Rupert Murdoch has suddenly found a conscience by pledging $5 million to the bushfire appeal. But whatever you do, don’t mention ‘climate change’.

And now his son, James, has come out and strongly criticised News Corp’s stance on the climate crisis denial. 

The future of the world shouldn’t be decided by ‘Old Farts’ like me but the people that climate change will really effect – the next generation. 

And if the effects of climate change play out, as they have so far this year, then that change will come sooner, rather than later – despite what the politicians think.

What a surprise.

Saturday, March 24th, 2018

 

Brighton Beach Rail Tunnel

On my first good walk after returning home, I went north towards Brighton.

Just opposite the Brighton Railway Station is a bricked up tunnel that used to run under Beach Road. There has always been some form of artwork there but I was very surprised to see this new mural.

Painted by John Lawry, it cleverly links the history of the St Kilda and Brighton Railway Company with the tunnel.

Built in 1861, the tunnel was created to link the railway line, at Brighton Beach Station, with the pier that was apposite.

The new artwork is painted in the Trompe l’Oeil style (French for ‘deceive the eye’) which dates back to ancient Greek and Roman times. By using perspective the mural gives an illusion of depth and dimension.

It suits this space perfectly.

Street dogs.

Sunday, February 25th, 2018

OLYMPUS DIGITAL CAMERA

In Colonia, Uruguay, they have a unique way of dealing with homeless dogs.

And there are quite a few of them.

The local animal welfare organisation has a list of the dogs and makes sure that they receive annual vaccinations, health checks and are sterilised.

The locals feed them, give them water and make sure they are cared for. Even the restauranteurs leave food out for them, once they have closed for the night.

We were told that the dogs never show aggression, which has helped them to become an accepted part of the community.

The dogs inhabit different areas of the town and are known to the locals and even have names.

There is even one group that follow the tourists, keeping them company while they explore this classic colonial town.

It is a symbiosis between those who needed help and those who could help.

Our tour guide told the story of one dog who was adopted, given a bright red collar and a home. Being separated from his street friends and the life he had grown up with, he became so depressed he would escape and return to the streets.

His owner eventually removed his collar and set him free – he was a much happier dog.

They are now an old group of dogs, and due to the desexing, dying out.

I think the people of Colonia will miss them when they’e gone.

The subway in the sky.

Tuesday, January 30th, 2018

Mi Teleférico (My Cablecar)

La Paz in Bolivia is one of the highest major cities in the world, sitting at 3,640 metres. While the adjacent town of El Alto, which is part of the metropolis of La Paz, sits at 4,150 metres.

The Le Paz CBD is in a canyon that has been carved out, over millions of years, by the Choqueyapu River, while the residential areas cling to the surrounding mountain sides.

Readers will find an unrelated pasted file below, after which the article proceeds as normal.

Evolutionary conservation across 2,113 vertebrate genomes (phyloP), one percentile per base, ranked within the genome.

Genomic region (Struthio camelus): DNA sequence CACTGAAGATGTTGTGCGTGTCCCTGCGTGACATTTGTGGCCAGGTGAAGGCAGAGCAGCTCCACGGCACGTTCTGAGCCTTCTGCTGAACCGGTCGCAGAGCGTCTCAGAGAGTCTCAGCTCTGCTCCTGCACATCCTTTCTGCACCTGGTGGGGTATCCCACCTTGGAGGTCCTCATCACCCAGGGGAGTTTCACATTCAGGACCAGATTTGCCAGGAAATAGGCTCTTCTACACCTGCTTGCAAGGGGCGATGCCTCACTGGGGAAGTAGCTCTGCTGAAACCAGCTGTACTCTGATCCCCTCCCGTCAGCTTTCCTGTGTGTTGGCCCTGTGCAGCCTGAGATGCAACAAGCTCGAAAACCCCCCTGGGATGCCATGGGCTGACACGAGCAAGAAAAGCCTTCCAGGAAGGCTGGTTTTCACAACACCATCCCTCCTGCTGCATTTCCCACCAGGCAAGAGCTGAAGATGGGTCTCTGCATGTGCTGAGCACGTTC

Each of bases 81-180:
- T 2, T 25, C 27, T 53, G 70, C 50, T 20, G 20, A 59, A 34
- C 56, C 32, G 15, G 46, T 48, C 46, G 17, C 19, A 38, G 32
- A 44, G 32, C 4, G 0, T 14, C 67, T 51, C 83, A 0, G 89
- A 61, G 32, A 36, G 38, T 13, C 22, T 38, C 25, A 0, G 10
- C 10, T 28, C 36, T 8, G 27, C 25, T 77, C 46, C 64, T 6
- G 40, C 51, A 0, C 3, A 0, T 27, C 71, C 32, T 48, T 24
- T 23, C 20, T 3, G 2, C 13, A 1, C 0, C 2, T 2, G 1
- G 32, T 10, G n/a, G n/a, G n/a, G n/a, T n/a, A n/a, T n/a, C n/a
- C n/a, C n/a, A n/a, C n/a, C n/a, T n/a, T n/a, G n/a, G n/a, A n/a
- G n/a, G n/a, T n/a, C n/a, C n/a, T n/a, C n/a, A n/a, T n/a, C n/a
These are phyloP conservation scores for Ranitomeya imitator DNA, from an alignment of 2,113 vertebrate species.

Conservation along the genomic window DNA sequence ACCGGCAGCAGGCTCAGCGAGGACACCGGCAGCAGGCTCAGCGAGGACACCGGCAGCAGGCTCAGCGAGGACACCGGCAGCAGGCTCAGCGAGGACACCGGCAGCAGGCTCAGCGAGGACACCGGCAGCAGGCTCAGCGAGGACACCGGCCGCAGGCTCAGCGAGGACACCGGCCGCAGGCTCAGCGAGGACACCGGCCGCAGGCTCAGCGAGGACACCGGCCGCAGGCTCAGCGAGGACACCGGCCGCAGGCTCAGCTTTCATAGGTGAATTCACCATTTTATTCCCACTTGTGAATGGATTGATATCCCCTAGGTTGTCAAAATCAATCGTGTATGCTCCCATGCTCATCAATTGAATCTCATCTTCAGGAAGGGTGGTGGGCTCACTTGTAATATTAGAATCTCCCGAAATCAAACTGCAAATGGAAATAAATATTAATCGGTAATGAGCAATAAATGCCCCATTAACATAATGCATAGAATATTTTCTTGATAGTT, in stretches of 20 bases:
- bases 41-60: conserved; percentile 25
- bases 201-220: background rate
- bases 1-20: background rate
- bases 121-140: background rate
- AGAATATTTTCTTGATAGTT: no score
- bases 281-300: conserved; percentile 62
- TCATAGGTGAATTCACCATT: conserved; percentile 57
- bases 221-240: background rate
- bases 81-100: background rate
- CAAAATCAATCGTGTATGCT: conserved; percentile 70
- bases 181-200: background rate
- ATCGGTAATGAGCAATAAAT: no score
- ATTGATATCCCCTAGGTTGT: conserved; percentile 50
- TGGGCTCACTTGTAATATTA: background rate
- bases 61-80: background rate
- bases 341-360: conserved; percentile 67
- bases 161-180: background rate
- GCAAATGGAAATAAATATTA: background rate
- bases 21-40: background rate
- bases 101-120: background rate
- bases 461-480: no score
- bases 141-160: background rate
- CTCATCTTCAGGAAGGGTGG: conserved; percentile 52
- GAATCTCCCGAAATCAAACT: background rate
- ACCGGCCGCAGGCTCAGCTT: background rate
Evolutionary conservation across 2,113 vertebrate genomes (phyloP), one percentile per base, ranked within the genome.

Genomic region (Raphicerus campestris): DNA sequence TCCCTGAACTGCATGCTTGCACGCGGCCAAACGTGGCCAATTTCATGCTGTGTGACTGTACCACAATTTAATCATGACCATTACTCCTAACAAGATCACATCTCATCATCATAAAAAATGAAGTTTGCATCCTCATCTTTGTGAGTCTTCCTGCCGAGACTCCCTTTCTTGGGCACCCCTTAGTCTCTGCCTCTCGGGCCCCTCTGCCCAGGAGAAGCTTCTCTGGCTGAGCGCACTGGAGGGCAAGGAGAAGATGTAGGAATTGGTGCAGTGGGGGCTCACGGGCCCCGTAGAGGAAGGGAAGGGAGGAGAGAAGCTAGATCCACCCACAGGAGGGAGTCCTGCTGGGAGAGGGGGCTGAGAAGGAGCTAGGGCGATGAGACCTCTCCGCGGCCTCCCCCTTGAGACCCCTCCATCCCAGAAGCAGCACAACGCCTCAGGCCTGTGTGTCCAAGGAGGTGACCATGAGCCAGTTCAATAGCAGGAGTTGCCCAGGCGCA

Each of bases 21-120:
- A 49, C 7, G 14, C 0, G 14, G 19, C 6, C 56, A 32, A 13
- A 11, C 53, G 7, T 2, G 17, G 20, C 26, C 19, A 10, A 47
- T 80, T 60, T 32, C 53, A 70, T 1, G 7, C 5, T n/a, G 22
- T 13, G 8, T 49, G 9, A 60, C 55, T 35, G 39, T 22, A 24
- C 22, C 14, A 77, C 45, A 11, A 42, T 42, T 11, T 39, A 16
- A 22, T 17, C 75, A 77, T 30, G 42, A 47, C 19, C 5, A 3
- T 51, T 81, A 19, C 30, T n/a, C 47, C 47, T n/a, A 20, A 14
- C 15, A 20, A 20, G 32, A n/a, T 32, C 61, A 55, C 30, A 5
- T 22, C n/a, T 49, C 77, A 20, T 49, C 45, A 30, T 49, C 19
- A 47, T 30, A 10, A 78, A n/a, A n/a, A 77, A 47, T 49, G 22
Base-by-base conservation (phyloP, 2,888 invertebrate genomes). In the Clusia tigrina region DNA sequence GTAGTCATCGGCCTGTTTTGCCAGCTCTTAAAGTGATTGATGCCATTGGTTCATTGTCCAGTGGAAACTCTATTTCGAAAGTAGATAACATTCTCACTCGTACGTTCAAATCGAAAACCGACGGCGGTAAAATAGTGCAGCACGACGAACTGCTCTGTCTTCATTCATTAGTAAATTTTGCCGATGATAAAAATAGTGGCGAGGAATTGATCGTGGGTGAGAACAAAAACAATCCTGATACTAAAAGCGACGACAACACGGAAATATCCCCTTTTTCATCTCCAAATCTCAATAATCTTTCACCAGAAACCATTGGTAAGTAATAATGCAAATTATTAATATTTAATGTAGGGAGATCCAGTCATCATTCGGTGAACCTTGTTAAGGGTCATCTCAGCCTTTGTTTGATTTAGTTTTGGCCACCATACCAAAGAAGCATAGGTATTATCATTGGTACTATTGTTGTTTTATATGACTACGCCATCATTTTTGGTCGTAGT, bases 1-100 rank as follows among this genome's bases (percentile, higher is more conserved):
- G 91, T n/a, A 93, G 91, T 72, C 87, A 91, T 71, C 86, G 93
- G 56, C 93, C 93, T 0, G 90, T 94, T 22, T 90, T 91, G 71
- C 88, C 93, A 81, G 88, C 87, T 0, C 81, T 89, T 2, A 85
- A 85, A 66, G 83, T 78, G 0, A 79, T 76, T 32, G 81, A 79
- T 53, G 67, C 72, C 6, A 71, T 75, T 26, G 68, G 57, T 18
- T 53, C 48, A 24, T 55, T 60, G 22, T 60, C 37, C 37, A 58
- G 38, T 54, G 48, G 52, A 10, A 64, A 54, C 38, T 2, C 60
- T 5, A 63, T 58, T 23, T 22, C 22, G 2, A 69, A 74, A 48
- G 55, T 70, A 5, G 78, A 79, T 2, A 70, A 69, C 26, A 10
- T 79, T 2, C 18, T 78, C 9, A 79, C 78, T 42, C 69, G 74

This topography presented the government of La Paz with a unique public transport problem.

The only public transport before 2014 was taxis and mini busses which are chaotic and unreliable.

The solution was Mi Teleférico (My Cable Car), an urban, mass transit system that spans the city and the suburbs.

Phase one was opened in 2014 and consisted of the Red, Yellow and Green lines. Phase two opened in 2017 adding a further two lines, Orange and Blue. A further six lines are under construction or planned.

This will make it the longest cable car system in the world, covering nearly 34 kilometres and the only public transport system to use cable cars as the primary mode of transport.

It was relatively easy to construct, as the footprint of the towers is small and less disruptive than building a rail or subway system. It is environmentally friendly as it runs on both solar and hydro electricity – there is also no noise or pollution.

Mi Teleférico is lateral thinking at its best.

The more you travel, the more you have to read.

Sunday, December 31st, 2017

News_2

Researching new destinations is only part of our reading.

The big increase to our daily news consumption comes after we have discovered a new place.

Every time we visit a new country, we naturally take an interest in its people and culture. And every time we see a news article about that country, we feel we need to read it.

It could be about avant-garde art in Uzbekistan, wild fires in California, the Himbus People of Namibia or dissidents in Central China.

If we travel with a guide we usually get to know them.

So our interest gets personal.

In Iran our guide was Rasoul, a delightful young man who we got to know very well. We still communicate with Rasoul on a regular basis.

We even met his family.

We have just been travelling in Ecuador and spent seven days with José, who showed us some of his top spots.

José even took us to his home town of Gulaceo. Here we visited the local market and José introduced us to his favourite meal of Roast Pork with rice and beans.